Depending on your age and health, life insurance is often very affordable. And, paying premiums while you are alive may have the benefit of reducing the value of your estate, as we saw above.

How can life assurance outperform an investment?

If you are an individual or couple that is expected to have surplus liquid funds at the end of your lives, then any investment that you make now is already being invested for the benefit of your loved ones or your estate – because you will never spend it.  Investing these surplus funds is designed to achieve an investment return, though ultimately it is likely to be subject to IHT at 40%.

The idea of outperformance essentially comes down to maths. We all understand that if you took out a whole of life policy, paid just one premium and then died, then the amount you would receive on death from the insurer (the ‘sum assured’) would exceed the amount you would have received had you invested the premium instead. The invested amount would also likely be subject to IHT. The question becomes: at what point is life assurance worse than continuing to invest the premiums?

So, what does the maths tell us? For a couple, the calculations need to work on the second death of a married couple. This is because we’re able to assume that all assets will pass between spouses tax-free when the first partner dies. In the example below, for a couple aged 68 and 65, you would get a better pay-out with life insurance until one of you reached the ripe old age of 103, even if you had been investing the premiums and achieving a 5% growth rate net of income tax, CGT and all investment and advice fees. For more risk-averse investors targeting an after-tax 3% net return, one of you would need to live to the age of 111!

The sums are even more in favour of life assurance if you were able to afford an indexation option on both the playout and the premiums. This time your life insurance pay-out would typically be higher than the accumulated value of reinvested premiums if you died before the age of 111 (assuming a 5% growth rate) and 121 (for the cautious risk investor).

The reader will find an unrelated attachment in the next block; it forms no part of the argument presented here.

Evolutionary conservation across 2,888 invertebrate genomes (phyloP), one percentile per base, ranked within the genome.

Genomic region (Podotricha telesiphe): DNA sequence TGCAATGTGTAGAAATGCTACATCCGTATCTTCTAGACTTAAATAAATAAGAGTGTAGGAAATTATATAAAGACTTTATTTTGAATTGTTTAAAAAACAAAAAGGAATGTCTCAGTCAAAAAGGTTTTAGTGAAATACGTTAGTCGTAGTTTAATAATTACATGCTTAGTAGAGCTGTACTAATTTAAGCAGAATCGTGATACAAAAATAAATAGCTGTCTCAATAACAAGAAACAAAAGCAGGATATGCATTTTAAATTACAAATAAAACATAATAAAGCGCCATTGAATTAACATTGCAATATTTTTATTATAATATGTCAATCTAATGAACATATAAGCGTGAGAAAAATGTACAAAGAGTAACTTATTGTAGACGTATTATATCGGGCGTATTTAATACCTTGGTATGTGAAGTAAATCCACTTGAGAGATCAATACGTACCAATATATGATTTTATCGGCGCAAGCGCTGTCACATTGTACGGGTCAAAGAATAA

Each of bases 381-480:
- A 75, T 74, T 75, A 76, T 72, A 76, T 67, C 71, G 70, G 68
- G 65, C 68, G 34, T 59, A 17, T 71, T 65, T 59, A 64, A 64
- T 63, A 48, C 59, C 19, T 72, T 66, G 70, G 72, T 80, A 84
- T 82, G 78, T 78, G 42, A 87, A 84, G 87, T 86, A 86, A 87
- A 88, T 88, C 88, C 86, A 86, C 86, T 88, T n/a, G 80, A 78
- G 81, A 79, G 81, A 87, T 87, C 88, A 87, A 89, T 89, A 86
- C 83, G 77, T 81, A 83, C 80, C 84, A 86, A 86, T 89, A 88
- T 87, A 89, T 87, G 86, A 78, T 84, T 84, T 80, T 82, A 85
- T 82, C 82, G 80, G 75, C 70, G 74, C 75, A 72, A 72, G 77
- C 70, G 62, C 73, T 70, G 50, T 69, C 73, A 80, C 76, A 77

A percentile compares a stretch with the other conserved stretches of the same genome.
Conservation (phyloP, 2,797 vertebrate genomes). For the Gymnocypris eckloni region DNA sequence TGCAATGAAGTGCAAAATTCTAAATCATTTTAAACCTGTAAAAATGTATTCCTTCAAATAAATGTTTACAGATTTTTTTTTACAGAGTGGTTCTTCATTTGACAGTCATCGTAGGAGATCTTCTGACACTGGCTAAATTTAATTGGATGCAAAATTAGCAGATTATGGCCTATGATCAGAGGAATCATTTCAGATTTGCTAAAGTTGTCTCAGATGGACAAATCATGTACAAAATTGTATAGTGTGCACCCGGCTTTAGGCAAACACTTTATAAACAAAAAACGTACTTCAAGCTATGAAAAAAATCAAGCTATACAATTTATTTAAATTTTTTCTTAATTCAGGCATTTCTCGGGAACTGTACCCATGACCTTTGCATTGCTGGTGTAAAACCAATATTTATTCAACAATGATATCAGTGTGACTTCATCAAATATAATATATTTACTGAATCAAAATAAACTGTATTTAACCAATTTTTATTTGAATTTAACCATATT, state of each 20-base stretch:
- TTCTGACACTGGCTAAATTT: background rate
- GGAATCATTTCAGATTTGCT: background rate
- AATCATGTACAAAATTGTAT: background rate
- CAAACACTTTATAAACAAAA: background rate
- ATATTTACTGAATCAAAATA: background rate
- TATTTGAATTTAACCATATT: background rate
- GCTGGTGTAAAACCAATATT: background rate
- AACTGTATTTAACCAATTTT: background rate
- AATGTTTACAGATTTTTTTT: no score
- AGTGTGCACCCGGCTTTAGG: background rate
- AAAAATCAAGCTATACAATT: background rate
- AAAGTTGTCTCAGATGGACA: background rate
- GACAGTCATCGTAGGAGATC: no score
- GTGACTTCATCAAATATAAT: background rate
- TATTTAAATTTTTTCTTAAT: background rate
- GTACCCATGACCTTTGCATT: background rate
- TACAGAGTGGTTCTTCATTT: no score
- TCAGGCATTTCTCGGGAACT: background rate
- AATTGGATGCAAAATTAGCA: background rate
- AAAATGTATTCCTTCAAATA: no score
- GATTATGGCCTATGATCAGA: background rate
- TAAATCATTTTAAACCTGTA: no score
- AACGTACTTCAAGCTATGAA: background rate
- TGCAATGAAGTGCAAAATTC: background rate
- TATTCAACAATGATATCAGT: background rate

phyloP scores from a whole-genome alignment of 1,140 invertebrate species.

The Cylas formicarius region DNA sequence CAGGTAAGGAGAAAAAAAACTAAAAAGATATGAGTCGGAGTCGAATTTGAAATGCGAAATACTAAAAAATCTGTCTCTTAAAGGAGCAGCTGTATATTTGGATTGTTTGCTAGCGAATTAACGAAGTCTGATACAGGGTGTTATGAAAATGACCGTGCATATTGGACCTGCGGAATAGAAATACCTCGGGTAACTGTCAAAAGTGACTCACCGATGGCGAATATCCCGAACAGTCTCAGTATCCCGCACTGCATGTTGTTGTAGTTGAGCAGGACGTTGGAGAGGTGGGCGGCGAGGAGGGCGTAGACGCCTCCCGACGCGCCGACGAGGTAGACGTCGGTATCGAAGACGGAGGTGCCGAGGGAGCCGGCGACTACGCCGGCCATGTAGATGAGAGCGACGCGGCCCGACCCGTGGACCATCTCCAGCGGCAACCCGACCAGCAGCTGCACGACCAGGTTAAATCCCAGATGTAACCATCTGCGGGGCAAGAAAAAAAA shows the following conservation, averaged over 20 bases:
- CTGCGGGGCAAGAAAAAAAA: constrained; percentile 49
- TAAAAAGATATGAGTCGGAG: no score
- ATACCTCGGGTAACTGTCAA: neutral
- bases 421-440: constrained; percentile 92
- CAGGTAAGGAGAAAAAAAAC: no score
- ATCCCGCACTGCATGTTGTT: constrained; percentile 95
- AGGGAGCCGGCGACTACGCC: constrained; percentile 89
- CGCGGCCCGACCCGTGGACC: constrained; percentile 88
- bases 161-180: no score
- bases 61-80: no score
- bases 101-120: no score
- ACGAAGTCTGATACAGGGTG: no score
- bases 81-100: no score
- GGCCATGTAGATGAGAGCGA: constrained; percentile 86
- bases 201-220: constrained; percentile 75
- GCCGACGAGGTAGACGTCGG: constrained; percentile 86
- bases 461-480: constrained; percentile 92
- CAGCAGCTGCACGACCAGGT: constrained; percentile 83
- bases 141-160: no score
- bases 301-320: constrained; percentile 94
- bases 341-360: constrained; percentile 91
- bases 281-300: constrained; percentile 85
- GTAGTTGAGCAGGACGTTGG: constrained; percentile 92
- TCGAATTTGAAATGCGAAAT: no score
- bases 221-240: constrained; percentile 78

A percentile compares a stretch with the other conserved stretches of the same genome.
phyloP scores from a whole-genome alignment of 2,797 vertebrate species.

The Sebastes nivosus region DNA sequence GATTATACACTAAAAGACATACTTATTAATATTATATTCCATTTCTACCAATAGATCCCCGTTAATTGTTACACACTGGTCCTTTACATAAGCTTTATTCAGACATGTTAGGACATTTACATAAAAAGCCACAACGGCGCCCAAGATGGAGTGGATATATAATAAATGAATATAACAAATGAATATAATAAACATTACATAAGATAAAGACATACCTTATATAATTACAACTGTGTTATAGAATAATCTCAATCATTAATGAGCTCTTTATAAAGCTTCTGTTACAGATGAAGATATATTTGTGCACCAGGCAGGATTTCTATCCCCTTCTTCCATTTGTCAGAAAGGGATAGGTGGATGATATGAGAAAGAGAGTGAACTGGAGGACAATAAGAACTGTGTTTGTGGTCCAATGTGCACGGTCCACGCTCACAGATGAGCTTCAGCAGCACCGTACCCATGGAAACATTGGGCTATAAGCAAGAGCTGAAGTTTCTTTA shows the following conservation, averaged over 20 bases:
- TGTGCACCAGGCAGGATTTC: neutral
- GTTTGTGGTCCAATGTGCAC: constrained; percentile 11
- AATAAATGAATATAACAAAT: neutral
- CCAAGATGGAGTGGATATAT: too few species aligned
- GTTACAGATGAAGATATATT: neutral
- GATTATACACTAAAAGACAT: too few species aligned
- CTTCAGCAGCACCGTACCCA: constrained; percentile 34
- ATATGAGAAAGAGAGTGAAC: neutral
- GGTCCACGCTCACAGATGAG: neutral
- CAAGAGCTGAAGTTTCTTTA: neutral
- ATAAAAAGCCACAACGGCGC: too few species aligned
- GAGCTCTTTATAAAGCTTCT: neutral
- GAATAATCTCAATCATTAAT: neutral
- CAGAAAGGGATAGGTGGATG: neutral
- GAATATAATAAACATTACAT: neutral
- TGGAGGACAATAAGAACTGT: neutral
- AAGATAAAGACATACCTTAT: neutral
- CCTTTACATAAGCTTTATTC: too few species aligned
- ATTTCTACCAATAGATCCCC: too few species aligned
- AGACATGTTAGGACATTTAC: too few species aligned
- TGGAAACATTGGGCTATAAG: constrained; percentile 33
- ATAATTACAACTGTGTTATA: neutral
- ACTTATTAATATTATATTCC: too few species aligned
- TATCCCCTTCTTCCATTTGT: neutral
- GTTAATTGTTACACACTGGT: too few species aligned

In both scenarios, even the higher risk investor needs to live well into their mid-90s for the investment to outperform the life assurance when considering passing surplus cash to loved ones.

The lower the assumed growth rates the greater the probability of life insurance providing a sum that’s higher than the accumulated cost of your reinvested premiums post-IHT. Indeed, assuming an RPI-indexed premium and sum assured is selected, and assuming a growth rate of 3% on investments post all fees and IHT, you’d have to become the oldest person in history to be better off reinvesting the premiums than paying for life cover.

One vital component of this type of approach is that your policy is written in trust. By doing this you can ensure that the proceeds of your life insurance policy are not included in your estate. If you don’t place the policy in trust, the proceeds are likely to be added to the value of your estate, meaning you could actually increase the amount of IHT that is paid!

Writing your life insurance in trust is also a useful way of speeding up the playout if you pass away.

There are a wide range of trusts available, so it is a good idea to speak to a professional when arranging your life insurance. We have wide experience in these areas and so we can help you achieve your desired outcome.

The other factor to consider is that a lot could happen between you taking out your whole of life protection and any pay-out. If you’re in your 50s now, a lot could happen in the next four decades! For example, IHT could be abolished or reformed, meaning you could have paid a significant amount in premiums for cover you no longer need. This does need to be considered as a possible risk, although your beneficiaries would still benefit from the life insurance.

We’re here to help you arrange the right cover for your needs, and ensure the correct trusts are put in place to mitigate any IHT liability. If you’d like to discuss ways of minimising or potentially eliminating your likely Inheritance Tax bill, please get in touch.